Monday, January 8, 2018

Hidden problems with the Oregon assisted suicide law uncovered.

Alex Schadenberg
Executive Director - Euthanasia Prevention Coalition

Link to the article by Fabian Stahle: Oregon Health Authority Reveals Hidden Problems with the Oregon Assisted Suicide Model.

Euthanasia and assisted suicide are being promoted world-wide. Recently the Swedish National Council on Medical Ethics published the report, "Assisted death: A Knowledge Compilation."


Fabian Stahle, a Swede who opposes euthanasia, sent EPC an article revealing the hidden problems with the Oregon Assisted Suicide model. 

Stahle read the Swedish report and noticed a quote from Professor Linda Ganzini, from Oregon, who stated that the six-month expected survival time applies, 
“if no treatment is given to slow down the course of the disease”
Stahle responded to this statement by asking the Oregon Health Authority by email if Ganzini’s comment was correct. Stahle asked:
In the law, “terminal disease” is defined as an incurable and irreversible disease that has been medically confirmed and will, within reasonable medical judgment (in the opinion of the patient's attending physician and consulting physician), produce death within six months. 
Is this rule interpreted as ‘without administration of life-sustaining treatment’?”
Craig New analyst for the Oregon Health Authority responded
“. . . your interpretation is correct. The question is: Should the disease be allowed to take its course, absent further treatment, is the patient likely to die within six months?”
This means that the definition of terminal illness, in Oregon, includes people who will become terminally ill if they refuse effective medical treatment or care.

To clarify the response, Stahle followed up by asking the next two questions:

If the doctor suggests, to an eligible patient, a treatment that possibly could a) prolong life, or b) transform a terminal illness to a chronic illness, or c) even cure the disease—and if the patient doesn't give his/her consent to the proposed treatment is he/she still eligible to take use of the Act?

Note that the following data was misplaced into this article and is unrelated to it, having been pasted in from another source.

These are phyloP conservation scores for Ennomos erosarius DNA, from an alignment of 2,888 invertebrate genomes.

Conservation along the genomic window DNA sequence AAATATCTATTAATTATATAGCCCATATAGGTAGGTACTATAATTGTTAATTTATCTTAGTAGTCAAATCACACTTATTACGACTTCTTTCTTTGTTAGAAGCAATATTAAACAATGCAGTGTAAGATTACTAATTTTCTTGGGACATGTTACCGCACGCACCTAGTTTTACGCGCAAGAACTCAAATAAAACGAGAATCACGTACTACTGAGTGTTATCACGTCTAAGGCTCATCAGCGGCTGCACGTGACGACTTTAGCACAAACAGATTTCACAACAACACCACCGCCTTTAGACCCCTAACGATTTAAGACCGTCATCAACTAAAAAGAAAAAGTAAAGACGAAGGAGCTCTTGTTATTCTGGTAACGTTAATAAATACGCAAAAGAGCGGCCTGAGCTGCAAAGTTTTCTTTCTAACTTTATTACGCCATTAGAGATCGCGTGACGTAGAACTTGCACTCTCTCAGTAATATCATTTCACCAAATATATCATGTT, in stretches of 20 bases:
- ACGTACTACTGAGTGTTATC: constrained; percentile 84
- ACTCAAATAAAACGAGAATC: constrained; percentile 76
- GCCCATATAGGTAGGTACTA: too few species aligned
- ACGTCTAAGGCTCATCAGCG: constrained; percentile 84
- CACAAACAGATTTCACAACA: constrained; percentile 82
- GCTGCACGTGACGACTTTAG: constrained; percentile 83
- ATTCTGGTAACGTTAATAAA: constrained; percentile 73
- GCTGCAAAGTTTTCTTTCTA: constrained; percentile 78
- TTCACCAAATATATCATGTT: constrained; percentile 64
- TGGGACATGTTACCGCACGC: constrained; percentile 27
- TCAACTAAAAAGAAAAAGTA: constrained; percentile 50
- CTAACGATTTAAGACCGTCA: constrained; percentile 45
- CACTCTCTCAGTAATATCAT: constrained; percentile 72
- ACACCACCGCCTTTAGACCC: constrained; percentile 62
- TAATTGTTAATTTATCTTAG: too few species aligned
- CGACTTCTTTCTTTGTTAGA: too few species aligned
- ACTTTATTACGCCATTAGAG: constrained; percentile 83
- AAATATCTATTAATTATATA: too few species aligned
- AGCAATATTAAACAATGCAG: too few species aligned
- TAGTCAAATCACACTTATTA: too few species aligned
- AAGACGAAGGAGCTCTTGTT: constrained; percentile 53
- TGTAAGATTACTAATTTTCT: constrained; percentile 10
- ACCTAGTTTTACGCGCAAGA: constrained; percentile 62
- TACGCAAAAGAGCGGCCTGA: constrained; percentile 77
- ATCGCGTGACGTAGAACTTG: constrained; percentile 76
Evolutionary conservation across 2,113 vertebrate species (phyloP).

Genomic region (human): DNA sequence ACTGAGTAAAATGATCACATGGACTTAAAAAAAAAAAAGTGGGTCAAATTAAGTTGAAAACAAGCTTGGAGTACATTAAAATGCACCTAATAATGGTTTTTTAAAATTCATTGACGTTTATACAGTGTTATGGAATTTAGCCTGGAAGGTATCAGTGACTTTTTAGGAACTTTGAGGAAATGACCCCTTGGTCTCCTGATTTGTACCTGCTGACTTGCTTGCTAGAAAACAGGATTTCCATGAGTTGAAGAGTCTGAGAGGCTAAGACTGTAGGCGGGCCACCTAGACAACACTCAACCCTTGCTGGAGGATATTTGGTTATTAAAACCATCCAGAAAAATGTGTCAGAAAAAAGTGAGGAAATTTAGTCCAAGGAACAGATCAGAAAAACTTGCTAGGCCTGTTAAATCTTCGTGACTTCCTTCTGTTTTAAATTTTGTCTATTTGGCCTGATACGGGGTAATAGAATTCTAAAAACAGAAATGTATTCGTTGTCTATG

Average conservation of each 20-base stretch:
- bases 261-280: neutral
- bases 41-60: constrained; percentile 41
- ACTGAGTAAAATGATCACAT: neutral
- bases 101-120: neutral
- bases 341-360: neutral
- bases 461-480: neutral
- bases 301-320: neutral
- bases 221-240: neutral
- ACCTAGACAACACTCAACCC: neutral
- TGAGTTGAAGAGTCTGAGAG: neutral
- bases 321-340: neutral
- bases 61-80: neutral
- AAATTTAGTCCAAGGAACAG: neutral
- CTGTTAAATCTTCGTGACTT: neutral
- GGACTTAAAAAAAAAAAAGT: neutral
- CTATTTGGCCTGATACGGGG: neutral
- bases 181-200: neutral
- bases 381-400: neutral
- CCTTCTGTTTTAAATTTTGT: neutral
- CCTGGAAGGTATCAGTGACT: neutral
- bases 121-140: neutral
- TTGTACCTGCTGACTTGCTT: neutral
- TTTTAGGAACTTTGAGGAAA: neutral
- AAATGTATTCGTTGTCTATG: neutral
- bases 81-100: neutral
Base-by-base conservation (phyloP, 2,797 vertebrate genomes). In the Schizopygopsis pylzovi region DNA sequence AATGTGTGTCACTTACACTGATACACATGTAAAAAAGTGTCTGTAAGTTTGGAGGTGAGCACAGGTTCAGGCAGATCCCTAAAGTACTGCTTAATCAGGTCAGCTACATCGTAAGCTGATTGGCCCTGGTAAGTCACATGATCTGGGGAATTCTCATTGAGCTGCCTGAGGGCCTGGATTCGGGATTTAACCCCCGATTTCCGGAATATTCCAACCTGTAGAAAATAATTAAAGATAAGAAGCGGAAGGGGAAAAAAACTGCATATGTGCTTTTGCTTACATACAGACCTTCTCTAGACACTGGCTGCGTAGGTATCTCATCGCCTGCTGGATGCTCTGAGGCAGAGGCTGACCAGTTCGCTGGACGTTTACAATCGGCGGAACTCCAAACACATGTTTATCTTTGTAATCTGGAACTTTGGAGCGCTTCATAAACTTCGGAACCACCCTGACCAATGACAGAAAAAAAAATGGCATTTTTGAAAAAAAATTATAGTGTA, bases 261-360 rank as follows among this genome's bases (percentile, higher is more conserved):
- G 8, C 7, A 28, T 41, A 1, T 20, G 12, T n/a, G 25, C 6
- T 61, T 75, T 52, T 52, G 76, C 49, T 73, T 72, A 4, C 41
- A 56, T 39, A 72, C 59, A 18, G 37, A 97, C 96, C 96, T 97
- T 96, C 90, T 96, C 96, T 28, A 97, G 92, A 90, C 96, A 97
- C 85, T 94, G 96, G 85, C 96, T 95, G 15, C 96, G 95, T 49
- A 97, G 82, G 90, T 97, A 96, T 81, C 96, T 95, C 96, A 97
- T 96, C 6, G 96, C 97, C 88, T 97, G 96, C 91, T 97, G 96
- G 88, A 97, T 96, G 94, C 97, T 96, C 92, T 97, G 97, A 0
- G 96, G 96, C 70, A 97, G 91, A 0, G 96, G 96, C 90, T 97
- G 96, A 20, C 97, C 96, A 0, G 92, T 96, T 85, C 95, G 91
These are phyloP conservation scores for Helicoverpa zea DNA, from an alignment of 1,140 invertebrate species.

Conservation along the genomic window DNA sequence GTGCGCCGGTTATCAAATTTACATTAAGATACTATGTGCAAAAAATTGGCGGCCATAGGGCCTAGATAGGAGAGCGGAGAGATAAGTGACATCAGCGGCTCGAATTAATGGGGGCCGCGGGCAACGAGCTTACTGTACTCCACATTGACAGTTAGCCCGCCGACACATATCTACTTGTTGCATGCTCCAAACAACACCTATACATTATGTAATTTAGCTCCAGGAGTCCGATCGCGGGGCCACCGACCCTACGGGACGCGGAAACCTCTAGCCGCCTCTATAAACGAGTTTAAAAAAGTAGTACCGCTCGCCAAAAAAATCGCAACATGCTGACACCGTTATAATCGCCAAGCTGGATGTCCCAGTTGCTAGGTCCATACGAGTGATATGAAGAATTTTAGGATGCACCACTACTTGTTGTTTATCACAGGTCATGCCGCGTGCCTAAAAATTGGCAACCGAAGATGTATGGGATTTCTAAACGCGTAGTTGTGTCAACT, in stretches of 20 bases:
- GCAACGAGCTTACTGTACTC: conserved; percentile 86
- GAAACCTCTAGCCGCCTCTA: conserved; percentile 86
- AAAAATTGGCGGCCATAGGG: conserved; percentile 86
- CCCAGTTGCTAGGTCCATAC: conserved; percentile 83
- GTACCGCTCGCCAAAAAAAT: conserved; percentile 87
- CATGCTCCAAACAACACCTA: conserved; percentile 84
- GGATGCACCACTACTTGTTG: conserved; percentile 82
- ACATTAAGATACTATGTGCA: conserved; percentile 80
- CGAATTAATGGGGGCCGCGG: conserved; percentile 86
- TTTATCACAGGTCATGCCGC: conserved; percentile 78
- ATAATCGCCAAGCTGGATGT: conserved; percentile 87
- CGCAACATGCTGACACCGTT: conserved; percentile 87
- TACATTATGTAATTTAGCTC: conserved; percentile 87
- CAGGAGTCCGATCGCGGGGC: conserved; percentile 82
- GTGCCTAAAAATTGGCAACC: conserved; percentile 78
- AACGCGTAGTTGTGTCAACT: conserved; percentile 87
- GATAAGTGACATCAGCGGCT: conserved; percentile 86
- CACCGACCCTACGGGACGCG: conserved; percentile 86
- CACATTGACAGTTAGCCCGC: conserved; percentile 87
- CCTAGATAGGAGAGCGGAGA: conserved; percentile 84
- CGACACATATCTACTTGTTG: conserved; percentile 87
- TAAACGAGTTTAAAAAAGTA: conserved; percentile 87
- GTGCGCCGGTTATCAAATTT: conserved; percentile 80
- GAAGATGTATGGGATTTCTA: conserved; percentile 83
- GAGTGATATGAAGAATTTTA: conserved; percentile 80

If a patient with a chronic disease (for instance, diabetes) by some reason decides to opt out from the life-sustaining medication/treatment and by doing so is likely to die within 6 months, thereby transforming the chronic disease to a terminal disease—does he/she then become eligible to take use of the act?
New responded with the following answer:
“Interesting questions. While this is not addressed specifically in the law, the answer in both cases is yes – those patients would qualify.
Craig New confirms that the language in the Oregon assisted suicide law may have deceived people into thinking that the Oregon law is limited to people who are terminally ill.

Fabian Stahle included more detail in his article. Stahle concluded by stating: 
We need to consider the significantly expanded dimensions as to who qualifies for assisted suicide under the Oregon model. It is definitely not the scenario that is being presented in the polls or propaganda by advocates. Proponents want to sell the Oregon model with the assurance that the offer for medically assisted suicide only applies to dying patients where all hope is lost. But it is completely misleading. Sick people in Sweden and elsewhere deserve something better than laws with such inherent dangers beneath the surface.
Link to the article by Fabian Stahle: Oregon Health Authority Reveals Hidden Problems with the Oregon Assisted Suicide Model.

1 comment:

Dr Jos Welie said...

The same problem already surfaced in the discussions leading up to the new Dutch law from 2011.

The Dutch law does not require patients to be "terminally ill", and no specific time limit is provided. Instead, it requires a patient's suffering to be unbearable and beyond reasonable medical relief -- or as the text of the law states (in translation): "no prospect of improvement". (Termination of Life on Request and Assisted Suicide (Review Procedures) Act. CHAPTER II. DUE CARE CRITERIA. Section 2).

The latter was supposed to be the objective counterbalance to the highly subjective unbearability . But in fact, it is up to the patient to decide whether any particular medical mode of relieving the suffering is reasonable. So if a patient deems the treatment unreasonable, the suffering then is beyond reasonable relief and the legal conditions fior euthanasia or PAS are met (see Explanatory Note to the new law; Handelingen Tweede Kamer, 1998-1999, 26691, nr. 3, p. 8-9).

For more info, see the book Henk ten Have and I published back in 2005: Death and Medical Power. An Ethical Analysis of the Dutch Euthanasia Practice. London: Open University Press, 2005.


Jos Welie, Omaha, NE, USA

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